On 6 Mar 2019, at 10:57, Fredrick Brennan via Unicode <unicode@unicode.org> 

>> Draw it as you wish. Most likely it will be the same shape as your 
>> lower-case one, adjusted to fit caps height. 
> As I'm working on a blackletter font, it's unfortunately not this easy.

Sure it is.

> It seems like there is no blackletter style for the capital form from the 
> period… so I'll have to perhaps either (A) leave it empty, assuming users of 
> my font would never attempt to typeset a Ꝭ in blackletter but would choose 
> e.g. Junicode instead,

That’s a not a good idea.

> (B) look at examples in the Roman style and make up my own glyph as I've 
> already done for Greek and Cyrillic,

That is a better idea.

> or (C) just make the glyph an "IS" ligature as I've already done for e.g. 

That is a very bad idea. If a text has a Ꝭ in it, a Ꝭ should be displayed, not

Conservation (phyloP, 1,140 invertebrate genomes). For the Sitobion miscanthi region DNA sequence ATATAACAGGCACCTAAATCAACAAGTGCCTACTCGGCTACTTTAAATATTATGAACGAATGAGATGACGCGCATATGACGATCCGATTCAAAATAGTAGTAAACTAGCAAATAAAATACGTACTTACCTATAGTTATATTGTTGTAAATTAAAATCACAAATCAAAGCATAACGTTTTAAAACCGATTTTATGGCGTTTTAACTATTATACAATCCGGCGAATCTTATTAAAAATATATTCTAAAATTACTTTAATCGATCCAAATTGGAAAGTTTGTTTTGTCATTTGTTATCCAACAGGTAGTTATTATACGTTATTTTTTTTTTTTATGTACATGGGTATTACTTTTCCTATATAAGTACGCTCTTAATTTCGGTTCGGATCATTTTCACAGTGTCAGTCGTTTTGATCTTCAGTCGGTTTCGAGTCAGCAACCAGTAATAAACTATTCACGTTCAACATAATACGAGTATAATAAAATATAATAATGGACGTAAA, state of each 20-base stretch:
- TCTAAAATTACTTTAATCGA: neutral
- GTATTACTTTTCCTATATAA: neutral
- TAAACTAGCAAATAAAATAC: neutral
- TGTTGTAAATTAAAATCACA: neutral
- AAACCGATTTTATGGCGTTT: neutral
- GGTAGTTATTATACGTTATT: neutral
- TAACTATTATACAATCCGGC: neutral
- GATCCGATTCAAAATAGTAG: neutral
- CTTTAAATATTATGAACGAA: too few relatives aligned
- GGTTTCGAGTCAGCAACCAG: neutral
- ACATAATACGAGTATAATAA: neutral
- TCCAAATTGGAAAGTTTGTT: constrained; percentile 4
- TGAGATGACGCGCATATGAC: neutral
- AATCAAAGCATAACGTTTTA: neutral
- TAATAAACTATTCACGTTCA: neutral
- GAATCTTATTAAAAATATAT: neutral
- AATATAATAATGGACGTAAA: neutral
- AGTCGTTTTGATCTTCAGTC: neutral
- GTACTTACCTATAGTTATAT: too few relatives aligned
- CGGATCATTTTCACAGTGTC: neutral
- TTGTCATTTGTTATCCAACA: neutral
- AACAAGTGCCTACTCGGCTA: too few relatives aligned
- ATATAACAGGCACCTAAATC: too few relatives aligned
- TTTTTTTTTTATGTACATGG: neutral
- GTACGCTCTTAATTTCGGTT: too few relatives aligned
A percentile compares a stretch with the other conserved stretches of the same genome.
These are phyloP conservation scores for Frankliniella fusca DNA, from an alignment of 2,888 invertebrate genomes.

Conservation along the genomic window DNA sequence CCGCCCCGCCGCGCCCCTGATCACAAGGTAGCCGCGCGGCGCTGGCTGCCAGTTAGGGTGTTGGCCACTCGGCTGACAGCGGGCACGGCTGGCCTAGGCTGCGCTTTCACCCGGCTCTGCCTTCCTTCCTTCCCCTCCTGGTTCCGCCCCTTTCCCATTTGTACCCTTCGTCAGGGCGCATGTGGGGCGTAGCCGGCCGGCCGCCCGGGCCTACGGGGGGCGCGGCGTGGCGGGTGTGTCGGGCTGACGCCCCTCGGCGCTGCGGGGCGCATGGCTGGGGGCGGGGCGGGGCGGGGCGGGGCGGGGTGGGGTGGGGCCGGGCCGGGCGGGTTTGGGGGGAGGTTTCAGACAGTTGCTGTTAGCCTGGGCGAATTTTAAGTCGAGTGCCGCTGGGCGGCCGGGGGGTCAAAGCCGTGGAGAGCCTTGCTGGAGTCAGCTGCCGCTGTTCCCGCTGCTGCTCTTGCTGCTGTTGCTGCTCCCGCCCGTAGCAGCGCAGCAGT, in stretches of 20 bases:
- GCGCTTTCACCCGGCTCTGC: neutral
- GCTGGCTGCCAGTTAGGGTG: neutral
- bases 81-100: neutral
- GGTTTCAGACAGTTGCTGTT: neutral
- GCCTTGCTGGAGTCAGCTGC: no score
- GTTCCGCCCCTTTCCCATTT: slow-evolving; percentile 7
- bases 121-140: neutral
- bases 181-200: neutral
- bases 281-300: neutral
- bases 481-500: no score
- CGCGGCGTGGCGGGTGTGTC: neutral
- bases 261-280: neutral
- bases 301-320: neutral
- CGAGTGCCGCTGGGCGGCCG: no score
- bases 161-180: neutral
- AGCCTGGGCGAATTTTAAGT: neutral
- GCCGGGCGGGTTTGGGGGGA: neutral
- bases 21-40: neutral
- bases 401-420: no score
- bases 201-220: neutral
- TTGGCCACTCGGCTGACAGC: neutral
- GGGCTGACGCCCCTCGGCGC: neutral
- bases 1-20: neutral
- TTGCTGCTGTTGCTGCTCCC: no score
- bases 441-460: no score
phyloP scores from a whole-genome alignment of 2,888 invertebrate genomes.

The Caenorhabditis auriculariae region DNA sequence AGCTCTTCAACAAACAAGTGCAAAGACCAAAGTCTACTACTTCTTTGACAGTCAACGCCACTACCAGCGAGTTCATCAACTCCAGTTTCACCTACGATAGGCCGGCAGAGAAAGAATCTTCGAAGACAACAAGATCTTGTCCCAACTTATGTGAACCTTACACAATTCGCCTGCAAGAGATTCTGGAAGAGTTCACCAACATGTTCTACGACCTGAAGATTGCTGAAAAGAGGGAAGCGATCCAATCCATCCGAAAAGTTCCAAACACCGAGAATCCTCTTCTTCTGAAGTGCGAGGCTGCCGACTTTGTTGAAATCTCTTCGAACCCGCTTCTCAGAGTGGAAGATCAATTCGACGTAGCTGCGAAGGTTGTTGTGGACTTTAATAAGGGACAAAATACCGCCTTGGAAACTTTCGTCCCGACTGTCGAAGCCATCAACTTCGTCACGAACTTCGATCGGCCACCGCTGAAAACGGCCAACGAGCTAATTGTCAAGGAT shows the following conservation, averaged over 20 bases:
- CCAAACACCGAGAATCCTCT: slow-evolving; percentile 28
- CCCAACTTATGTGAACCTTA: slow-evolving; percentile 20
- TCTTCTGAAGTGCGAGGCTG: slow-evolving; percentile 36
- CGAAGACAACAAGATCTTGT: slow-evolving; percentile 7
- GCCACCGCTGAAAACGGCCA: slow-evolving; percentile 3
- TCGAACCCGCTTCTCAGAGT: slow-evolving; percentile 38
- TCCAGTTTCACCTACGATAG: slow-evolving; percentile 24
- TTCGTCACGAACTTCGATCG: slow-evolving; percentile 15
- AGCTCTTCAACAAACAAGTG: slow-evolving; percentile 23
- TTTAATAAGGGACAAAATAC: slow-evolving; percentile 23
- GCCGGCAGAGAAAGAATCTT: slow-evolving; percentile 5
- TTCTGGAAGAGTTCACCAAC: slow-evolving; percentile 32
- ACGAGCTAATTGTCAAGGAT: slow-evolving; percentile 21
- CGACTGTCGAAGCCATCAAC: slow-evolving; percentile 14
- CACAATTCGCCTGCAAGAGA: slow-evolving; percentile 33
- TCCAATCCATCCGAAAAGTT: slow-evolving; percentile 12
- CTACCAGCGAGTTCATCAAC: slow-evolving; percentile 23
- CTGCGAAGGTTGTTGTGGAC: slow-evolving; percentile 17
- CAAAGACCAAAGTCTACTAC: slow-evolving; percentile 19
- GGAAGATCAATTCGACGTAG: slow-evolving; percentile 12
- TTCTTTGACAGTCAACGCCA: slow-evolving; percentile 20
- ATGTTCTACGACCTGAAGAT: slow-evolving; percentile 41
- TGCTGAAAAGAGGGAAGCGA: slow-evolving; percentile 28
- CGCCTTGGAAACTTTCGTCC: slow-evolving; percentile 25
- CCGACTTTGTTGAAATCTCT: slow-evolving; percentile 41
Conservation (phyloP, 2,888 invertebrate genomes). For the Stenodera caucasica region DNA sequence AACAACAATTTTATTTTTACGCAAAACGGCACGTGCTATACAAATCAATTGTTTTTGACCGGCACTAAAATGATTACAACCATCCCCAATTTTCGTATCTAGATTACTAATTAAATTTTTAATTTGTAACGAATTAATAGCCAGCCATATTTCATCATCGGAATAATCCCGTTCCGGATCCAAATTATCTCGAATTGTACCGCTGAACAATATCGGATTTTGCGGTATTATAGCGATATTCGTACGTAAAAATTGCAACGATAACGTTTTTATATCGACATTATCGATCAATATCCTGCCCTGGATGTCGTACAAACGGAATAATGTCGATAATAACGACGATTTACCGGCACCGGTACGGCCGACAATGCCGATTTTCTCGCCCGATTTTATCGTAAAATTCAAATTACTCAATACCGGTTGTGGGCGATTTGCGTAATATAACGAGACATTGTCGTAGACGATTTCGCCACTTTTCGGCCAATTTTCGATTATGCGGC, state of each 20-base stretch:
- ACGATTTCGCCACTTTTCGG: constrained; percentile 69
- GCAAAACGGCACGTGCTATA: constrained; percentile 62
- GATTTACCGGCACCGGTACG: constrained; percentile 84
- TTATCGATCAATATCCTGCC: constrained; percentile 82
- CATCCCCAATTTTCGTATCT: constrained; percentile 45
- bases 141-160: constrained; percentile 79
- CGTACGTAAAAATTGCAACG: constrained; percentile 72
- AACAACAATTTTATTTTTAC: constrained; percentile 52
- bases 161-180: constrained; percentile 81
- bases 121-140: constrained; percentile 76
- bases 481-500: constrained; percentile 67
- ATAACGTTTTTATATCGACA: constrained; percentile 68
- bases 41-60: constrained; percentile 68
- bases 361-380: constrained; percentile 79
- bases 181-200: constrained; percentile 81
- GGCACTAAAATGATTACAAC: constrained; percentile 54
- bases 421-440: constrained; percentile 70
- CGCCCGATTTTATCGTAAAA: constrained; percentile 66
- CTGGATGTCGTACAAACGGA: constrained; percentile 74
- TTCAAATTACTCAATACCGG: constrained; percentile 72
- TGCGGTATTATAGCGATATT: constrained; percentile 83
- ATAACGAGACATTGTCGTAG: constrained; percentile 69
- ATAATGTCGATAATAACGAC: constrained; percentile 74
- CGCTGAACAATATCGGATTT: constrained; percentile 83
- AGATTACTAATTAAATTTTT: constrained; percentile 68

an IS. Particularly as in Middle English the correct reading might be ES, and 
in Middle Cornish the reading might be YS.

> If anyone has any idea or example glyph from the period I'd love to see it, 
> but I doubt such exists :-)

You are the type designer. You may live in the 21st century, but you could just 
as easily have lived in the 16th. Your client says “I need a Ꝭ glyph” and it’s 
up to you to design one. The easiest thing for your purposes (since you may not 
find a capital Ꝭ easily is to take the ꝭ glyph and modify it to fit between 
caps height and baseline.

Michael Everson

Reply via email to